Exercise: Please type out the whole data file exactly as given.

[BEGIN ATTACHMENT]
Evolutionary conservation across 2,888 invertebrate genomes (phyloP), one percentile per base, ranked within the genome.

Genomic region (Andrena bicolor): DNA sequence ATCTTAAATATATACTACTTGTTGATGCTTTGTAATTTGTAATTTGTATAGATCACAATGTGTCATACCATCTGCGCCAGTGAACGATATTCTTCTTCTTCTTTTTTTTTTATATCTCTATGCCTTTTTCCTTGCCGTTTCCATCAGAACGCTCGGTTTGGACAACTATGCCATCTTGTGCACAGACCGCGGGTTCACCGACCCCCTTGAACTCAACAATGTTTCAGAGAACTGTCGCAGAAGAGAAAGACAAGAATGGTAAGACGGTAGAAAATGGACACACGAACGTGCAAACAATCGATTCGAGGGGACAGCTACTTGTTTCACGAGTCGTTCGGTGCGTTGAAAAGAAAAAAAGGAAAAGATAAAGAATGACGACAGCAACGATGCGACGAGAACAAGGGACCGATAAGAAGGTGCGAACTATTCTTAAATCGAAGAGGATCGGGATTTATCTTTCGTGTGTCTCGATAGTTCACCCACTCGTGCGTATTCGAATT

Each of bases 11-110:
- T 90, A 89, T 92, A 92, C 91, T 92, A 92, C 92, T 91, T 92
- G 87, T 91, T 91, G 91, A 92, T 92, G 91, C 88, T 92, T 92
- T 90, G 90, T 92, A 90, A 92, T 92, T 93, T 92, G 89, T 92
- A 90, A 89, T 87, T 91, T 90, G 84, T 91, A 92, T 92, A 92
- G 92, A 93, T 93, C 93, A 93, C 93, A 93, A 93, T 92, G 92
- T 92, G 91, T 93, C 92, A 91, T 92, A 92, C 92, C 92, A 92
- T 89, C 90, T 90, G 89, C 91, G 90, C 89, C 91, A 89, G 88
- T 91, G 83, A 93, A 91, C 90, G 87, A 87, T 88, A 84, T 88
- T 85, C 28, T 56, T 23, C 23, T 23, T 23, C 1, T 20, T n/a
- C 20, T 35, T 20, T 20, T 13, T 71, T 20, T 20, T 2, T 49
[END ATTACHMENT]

Evolutionary conservation across 2,888 invertebrate genomes (phyloP), one percentile per base, ranked within the genome.

Genomic region (Andrena bicolor): DNA sequence ATCTTAAATATATACTACTTGTTGATGCTTTGTAATTTGTAATTTGTATAGATCACAATGTGTCATACCATCTGCGCCAGTGAACGATATTCTTCTTCTTCTTTTTTTTTTATATCTCTATGCCTTTTTCCTTGCCGTTTCCATCAGAACGCTCGGTTTGGACAACTATGCCATCTTGTGCACAGACCGCGGGTTCACCGACCCCCTTGAACTCAACAATGTTTCAGAGAACTGTCGCAGAAGAGAAAGACAAGAATGGTAAGACGGTAGAAAATGGACACACGAACGTGCAAACAATCGATTCGAGGGGACAGCTACTTGTTTCACGAGTCGTTCGGTGCGTTGAAAAGAAAAAAAGGAAAAGATAAAGAATGACGACAGCAACGATGCGACGAGAACAAGGGACCGATAAGAAGGTGCGAACTATTCTTAAATCGAAGAGGATCGGGATTTATCTTTCGTGTGTCTCGATAGTTCACCCACTCGTGCGTATTCGAATT

Each of bases 11-110:
- T 90, A 89, T 92, A 92, C 91, T 92, A 92, C 92, T 91, T 92
- G 87, T 91, T 91, G 91, A 92, T 92, G 91, C 88, T 92, T 92
- T 90, G 90, T 92, A 90, A 92, T 92, T 93, T 92, G 89, T 92
- A 90, A 89, T 87, T 91, T 90, G 84, T 91, A 92, T 92, A 92
- G 92, A 93, T 93, C 93, A 93, C 93, A 93, A 93, T 92, G 92
- T 92, G 91, T 93, C 92, A 91, T 92, A 92, C 92, C 92, A 92
- T 89, C 90, T 90, G 89, C 91, G 90, C 89, C 91, A 89, G 88
- T 91, G 83, A 93, A 91, C 90, G 87, A 87, T 88, A 84, T 88
- T 85, C 28, T 56, T 23, C 23, T 23, T 23, C 1, T 20, T n/a
- C 20, T 35, T 20, T 20, T 13, T 71, T 20, T 20, T 2, T 49